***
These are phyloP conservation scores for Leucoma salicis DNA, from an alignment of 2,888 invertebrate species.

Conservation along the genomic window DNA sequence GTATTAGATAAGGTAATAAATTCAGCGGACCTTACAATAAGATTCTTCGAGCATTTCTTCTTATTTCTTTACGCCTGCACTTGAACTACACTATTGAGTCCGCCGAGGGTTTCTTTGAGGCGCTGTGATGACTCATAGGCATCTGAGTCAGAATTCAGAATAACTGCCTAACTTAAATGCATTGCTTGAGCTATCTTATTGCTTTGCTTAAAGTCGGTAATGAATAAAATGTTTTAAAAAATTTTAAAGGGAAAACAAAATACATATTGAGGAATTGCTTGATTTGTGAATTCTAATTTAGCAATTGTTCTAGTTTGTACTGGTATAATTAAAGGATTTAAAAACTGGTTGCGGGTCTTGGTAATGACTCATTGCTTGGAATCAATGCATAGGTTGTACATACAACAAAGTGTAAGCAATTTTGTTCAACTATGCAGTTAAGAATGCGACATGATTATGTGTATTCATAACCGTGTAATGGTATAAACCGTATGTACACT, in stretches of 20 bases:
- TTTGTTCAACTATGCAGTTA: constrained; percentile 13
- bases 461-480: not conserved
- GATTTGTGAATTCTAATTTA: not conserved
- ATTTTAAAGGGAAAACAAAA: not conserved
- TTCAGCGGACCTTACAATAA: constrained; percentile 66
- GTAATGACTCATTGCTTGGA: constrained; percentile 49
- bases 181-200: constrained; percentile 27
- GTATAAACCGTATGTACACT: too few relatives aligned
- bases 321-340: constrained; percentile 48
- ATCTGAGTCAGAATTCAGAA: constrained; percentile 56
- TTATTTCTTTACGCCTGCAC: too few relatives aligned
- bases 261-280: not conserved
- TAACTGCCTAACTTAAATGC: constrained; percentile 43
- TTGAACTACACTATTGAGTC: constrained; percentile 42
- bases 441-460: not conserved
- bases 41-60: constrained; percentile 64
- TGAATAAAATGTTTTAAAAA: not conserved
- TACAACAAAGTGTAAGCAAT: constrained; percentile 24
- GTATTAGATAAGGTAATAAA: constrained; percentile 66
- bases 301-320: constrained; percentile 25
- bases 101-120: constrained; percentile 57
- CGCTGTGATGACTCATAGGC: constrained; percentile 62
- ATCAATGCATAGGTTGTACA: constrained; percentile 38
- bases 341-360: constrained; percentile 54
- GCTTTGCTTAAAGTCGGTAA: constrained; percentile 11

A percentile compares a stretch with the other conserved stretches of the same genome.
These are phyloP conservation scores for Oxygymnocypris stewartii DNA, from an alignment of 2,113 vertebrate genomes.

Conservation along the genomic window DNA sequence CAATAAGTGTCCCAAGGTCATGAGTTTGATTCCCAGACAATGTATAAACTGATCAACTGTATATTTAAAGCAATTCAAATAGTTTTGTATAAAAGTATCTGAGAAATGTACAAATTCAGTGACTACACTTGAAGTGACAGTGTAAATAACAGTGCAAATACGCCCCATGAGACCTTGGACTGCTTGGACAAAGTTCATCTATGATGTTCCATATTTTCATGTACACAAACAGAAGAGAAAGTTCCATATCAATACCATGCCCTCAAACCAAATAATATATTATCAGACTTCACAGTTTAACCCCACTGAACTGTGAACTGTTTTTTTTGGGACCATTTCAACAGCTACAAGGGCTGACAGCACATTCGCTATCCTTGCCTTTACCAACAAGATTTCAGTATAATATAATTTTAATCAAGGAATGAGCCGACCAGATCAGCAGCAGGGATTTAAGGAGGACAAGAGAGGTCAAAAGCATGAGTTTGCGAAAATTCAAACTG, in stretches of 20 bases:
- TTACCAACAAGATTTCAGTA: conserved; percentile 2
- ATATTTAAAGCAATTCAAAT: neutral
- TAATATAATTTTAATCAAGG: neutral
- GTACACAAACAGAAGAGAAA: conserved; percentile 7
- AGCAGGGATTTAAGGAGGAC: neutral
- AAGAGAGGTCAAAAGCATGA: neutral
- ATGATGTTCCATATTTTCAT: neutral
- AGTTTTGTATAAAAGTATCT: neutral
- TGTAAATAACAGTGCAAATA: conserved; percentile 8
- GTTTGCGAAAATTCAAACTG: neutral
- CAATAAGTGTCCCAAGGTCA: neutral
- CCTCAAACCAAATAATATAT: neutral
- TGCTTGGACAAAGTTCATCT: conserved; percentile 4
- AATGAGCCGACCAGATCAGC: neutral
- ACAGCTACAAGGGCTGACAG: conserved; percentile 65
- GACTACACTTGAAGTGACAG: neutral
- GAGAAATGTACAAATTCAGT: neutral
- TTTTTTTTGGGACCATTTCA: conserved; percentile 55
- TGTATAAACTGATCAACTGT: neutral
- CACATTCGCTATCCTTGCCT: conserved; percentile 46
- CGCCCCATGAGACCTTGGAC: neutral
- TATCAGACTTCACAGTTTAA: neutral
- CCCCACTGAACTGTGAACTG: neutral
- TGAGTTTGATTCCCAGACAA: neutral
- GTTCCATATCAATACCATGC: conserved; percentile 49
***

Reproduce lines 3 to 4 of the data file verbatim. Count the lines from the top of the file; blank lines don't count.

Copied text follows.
- TTTGTTCAACTATGCAGTTA: constrained; percentile 13
- bases 461-480: not conserved